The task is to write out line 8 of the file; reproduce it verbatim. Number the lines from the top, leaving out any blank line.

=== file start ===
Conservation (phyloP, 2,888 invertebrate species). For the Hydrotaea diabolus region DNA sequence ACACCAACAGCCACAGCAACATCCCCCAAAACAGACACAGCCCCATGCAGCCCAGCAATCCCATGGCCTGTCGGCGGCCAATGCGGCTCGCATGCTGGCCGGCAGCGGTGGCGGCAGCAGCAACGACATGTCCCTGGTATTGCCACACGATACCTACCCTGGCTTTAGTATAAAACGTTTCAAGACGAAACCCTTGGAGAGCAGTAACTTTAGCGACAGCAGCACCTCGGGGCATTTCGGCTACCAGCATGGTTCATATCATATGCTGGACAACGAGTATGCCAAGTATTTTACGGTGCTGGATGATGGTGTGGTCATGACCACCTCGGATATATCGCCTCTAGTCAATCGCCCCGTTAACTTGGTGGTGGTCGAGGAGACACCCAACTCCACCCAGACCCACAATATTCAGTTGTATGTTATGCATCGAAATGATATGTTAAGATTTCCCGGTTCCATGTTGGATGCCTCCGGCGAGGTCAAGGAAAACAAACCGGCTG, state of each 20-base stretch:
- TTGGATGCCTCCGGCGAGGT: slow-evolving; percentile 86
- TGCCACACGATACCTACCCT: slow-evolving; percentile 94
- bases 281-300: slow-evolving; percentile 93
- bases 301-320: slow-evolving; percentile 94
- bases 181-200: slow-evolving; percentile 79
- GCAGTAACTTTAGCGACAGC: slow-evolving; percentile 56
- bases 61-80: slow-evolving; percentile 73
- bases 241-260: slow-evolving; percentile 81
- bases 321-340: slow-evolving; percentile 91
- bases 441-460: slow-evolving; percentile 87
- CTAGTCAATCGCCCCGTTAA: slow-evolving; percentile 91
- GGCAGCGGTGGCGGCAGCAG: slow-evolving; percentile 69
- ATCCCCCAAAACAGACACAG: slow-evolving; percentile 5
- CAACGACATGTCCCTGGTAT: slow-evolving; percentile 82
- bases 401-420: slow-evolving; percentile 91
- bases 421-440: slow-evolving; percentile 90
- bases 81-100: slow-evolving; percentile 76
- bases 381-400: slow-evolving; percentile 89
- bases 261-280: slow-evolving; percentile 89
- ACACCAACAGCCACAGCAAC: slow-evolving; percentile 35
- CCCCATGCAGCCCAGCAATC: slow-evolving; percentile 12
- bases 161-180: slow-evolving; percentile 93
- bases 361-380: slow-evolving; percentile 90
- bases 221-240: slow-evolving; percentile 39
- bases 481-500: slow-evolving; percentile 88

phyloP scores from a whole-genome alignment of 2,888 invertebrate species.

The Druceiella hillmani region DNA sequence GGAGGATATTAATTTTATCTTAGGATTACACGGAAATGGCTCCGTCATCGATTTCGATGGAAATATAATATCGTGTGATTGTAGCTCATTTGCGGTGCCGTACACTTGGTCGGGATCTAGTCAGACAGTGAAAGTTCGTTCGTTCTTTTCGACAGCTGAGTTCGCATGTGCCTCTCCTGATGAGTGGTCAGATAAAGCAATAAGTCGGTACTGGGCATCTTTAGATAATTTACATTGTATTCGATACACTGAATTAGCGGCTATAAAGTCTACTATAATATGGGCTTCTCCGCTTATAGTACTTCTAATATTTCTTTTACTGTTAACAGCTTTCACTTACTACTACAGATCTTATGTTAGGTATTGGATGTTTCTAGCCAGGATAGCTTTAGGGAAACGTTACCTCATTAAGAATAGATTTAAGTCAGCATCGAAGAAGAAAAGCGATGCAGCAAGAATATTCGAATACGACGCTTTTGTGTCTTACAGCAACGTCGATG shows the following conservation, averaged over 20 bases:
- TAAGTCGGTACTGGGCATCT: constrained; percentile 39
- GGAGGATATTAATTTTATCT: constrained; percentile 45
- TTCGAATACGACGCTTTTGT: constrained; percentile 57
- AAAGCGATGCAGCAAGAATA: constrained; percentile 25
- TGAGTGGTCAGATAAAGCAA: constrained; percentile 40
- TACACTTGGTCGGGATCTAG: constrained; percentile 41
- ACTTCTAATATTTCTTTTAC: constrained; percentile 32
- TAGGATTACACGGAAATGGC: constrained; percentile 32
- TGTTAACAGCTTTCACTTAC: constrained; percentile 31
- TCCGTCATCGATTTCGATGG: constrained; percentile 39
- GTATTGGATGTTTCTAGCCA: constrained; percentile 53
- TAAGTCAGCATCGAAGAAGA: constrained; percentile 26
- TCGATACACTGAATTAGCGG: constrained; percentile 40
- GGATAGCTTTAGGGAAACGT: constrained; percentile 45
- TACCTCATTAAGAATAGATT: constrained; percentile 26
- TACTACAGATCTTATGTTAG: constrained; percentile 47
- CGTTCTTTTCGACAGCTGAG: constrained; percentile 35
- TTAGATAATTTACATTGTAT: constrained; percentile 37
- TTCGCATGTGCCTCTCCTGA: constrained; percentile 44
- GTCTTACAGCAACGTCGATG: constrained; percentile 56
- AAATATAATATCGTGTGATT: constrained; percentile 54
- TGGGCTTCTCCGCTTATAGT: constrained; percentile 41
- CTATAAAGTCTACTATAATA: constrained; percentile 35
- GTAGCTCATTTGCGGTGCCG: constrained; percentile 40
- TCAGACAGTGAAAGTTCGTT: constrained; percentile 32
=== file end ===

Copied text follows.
- bases 61-80: slow-evolving; percentile 73